Comment: EBV-related malignancies among the top causes in HIV, along with HHV8 and non-Hodgkin’s lymphoma (NHL). EBV may be the promoter in certain types of Burkitt’s lymphoma (mostly in Africa), NHL (including diffuse large B-cel, extra-nodal natural killer/T-cell nasal type) and nasopharyngeal carcinoma.

  6. Dias EP et al: Prevalence of oral hairy leukoplakia in 120 pediatric patients infected with HIV-1. Braz Oral Res 20:103, 2006 Apr-Jun  [PMID:16878201]

    Comment: OHL described on subclinical (histopathological) basis in ~17% of HIV+ pediatric patients, which is higher than prior reports in adult populations.

  7. Antinori A et al: Diagnosis of AIDS-related focal brain lesions: a decision-making analysis based on clinical and neuroradiologic characteristics combined with polymerase chain reaction assays in CSF. Neurology 48:687, 1997  [PMID:9065549]

    Comment: One of the better papers suggesting diagnostic utility of CSF EBV DNA PCR in patients with PCNSL. In 136 HIV+ pts with brain lesions, examining both EBV DNA or T. gondii-DNA tests, positive predictive value for PCNSL increased to >0.96. Regardless, authors suggested that brain Bx still necessary to establish Dx of PCNSL. However, brain Bx mortality may be ~2%, so this needs to be weighed against risks of inappropriately receiving brain irradiation.

  8. Vidrih JA et al: Positive Epstein-Barr virus heterophile antibody tests in patients with primary human immunodeficiency virus infection. Am J Med 111:192, 2001  [PMID:11530029]

    Comment: Report describes 3 pts suspected of IM with positive heterophile (Monospot) testing who instead had acute HIV infection, with EBV-specific serologies not suggesting acute EBV infection. These cases add to other reports showing that the Monospot can be falsely positive in pts with primary HIV infection.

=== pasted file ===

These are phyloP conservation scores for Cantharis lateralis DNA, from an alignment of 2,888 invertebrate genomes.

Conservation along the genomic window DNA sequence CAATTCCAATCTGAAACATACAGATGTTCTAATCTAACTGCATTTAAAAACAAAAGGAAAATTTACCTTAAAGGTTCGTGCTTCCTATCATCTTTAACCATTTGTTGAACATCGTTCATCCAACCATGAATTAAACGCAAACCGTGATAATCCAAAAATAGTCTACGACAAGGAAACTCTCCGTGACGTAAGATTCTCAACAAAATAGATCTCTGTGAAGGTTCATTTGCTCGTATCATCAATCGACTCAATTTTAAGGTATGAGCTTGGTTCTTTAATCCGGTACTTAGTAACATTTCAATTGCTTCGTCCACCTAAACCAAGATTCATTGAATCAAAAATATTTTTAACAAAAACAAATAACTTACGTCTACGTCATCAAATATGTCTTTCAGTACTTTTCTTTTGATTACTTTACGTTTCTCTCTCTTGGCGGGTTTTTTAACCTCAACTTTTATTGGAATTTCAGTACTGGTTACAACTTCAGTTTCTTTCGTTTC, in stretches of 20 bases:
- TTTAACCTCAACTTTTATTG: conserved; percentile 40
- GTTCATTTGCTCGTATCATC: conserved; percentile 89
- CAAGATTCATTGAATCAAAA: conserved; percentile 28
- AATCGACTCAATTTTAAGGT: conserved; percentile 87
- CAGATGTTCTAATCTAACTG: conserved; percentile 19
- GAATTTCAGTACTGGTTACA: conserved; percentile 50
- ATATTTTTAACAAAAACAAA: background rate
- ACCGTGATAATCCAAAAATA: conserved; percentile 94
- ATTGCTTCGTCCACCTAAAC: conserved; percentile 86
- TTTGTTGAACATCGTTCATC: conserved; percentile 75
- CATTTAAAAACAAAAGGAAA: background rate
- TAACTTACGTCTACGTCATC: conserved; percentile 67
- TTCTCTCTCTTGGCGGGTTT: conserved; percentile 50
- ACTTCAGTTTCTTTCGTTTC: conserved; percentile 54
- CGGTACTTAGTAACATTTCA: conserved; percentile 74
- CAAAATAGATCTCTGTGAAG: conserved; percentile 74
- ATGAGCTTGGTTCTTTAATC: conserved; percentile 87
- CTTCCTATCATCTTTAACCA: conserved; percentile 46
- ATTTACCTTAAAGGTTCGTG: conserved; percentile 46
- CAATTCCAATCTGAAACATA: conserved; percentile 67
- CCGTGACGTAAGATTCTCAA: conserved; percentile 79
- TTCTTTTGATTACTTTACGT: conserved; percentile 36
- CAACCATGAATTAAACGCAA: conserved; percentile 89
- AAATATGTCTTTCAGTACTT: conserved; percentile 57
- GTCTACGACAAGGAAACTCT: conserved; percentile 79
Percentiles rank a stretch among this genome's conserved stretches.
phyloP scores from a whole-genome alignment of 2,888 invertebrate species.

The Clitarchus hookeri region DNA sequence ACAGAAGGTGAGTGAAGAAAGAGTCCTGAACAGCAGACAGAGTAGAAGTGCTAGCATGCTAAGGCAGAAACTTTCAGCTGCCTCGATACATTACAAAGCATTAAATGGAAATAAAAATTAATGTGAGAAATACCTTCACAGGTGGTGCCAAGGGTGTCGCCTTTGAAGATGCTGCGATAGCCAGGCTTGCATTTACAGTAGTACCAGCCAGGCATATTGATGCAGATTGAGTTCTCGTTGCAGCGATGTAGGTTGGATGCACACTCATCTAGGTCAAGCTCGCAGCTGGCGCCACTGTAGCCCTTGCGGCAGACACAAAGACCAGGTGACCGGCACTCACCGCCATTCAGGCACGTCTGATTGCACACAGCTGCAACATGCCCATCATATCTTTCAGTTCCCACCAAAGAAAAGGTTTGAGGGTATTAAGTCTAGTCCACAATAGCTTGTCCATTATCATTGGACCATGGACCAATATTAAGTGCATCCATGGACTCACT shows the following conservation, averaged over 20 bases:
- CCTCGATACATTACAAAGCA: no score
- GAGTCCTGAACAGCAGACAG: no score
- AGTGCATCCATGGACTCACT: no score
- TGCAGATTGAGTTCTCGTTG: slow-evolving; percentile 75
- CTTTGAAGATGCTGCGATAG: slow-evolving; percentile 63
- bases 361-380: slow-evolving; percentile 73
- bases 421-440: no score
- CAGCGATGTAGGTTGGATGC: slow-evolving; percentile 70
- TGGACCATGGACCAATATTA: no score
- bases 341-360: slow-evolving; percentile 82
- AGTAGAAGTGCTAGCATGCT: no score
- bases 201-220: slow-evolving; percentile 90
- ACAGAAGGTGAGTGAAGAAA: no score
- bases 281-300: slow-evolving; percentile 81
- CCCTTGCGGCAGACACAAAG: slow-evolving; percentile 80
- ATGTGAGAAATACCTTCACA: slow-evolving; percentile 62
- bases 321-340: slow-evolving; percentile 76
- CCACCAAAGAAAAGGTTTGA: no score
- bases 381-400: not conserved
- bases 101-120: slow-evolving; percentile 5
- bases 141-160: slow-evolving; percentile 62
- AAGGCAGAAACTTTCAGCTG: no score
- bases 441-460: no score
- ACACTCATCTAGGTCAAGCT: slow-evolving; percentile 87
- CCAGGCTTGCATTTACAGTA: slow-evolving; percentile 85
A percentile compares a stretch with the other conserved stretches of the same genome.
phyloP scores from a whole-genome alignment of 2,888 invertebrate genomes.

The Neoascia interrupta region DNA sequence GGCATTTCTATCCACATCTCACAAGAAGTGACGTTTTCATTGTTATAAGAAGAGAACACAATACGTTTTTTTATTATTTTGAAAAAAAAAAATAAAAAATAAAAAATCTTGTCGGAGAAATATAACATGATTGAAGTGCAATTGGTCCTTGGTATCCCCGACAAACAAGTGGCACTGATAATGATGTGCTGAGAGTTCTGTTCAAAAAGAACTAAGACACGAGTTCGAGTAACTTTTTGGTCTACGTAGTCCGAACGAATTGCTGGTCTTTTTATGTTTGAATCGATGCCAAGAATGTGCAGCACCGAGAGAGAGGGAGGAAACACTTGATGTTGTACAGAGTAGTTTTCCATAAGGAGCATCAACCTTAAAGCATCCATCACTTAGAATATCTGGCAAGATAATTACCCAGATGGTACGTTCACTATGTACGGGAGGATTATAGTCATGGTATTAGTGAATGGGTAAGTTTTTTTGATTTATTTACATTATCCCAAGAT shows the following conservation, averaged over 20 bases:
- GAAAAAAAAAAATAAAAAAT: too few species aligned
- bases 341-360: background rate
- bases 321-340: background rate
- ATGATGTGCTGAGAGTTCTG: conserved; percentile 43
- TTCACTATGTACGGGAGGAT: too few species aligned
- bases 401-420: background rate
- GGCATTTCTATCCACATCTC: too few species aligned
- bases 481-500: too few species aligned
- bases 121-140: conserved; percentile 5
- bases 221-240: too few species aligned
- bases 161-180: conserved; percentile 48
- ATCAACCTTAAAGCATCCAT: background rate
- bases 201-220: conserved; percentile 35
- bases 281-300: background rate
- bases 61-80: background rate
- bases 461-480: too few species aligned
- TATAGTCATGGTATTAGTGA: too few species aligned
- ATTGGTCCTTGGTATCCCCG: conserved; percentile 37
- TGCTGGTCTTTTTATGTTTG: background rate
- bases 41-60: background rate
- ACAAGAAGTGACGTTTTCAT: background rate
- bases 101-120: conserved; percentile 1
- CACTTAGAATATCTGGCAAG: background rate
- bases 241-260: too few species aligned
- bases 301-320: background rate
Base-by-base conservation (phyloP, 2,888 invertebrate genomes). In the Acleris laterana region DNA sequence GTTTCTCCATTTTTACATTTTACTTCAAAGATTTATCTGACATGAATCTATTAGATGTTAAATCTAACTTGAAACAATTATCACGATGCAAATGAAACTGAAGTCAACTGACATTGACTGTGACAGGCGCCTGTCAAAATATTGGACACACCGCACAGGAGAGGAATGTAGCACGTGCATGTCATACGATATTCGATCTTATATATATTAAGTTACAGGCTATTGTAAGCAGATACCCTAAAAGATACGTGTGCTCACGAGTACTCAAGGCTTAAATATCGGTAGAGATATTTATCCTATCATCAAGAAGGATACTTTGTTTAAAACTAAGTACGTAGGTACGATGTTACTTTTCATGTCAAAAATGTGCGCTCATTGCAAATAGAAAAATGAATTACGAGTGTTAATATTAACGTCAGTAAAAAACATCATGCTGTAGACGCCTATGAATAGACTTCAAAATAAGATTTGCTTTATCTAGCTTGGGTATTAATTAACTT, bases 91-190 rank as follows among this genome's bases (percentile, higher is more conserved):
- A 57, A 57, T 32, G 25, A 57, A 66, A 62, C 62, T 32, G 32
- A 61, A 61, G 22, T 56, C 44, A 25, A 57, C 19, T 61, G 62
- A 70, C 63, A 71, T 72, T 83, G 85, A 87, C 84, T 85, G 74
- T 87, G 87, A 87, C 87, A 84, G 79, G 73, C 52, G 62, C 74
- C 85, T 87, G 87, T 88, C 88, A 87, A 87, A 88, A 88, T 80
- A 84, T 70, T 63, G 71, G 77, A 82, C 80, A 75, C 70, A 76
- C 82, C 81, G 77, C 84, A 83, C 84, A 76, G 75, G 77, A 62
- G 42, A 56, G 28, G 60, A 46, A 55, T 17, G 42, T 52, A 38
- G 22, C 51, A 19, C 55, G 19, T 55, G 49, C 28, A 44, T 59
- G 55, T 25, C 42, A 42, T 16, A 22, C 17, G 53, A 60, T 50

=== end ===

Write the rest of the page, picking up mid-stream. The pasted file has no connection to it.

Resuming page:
9. Beral V et al: AIDS-associated non-Hodgkin lymphoma. Lancet 337:805, 1991  [PMID:1672911]

    Comment: Report from pre-HAART era suggesting 60-fold increased risk of NHL in HIV+ pts and linking risks to EBV. From CDC-gathered information 1686 cases were immunoblastic lymphoma, 548 primary CNS lymphoma, and 590 Burkitts lymphoma, a condition not normally associated with immunosuppression.

  10. Rosenberg ES, Caliendo AM, Walker BD: Acute HIV infection among patients tested for mononucleosis. N Engl J Med 340:, 1999  [PMID:10094651]

    Comment: Retrospective study examined unselected pts with suspected IM who had negative heterophile antibody tests. 2% had HIV disease by plasma HIV RNA testing. Of those, half had primary HIV infection, and half had chronic HIV disease.
    Rating: Important

  11. Cingolani A et al: Changing pattern of primary cerebral lymphoma in the highly active antiretroviral therapy era. J Neurovirol 11 Suppl 3:38, 2005  [PMID:16540454]

    Comment: Reviews largely anecdotal experience suggesting that ART is influencing both epidemiology and outcomes of PCNSL.

  12. Ivers LC, Kim AY, Sax PE: Predictive value of polymerase chain reaction of cerebrospinal fluid for detection of Epstein-Barr virus to establish the diagnosis of HIV-related primary central nervous system lymphoma. Clin Infect Dis 38:1629, 2004  [PMID:15156453]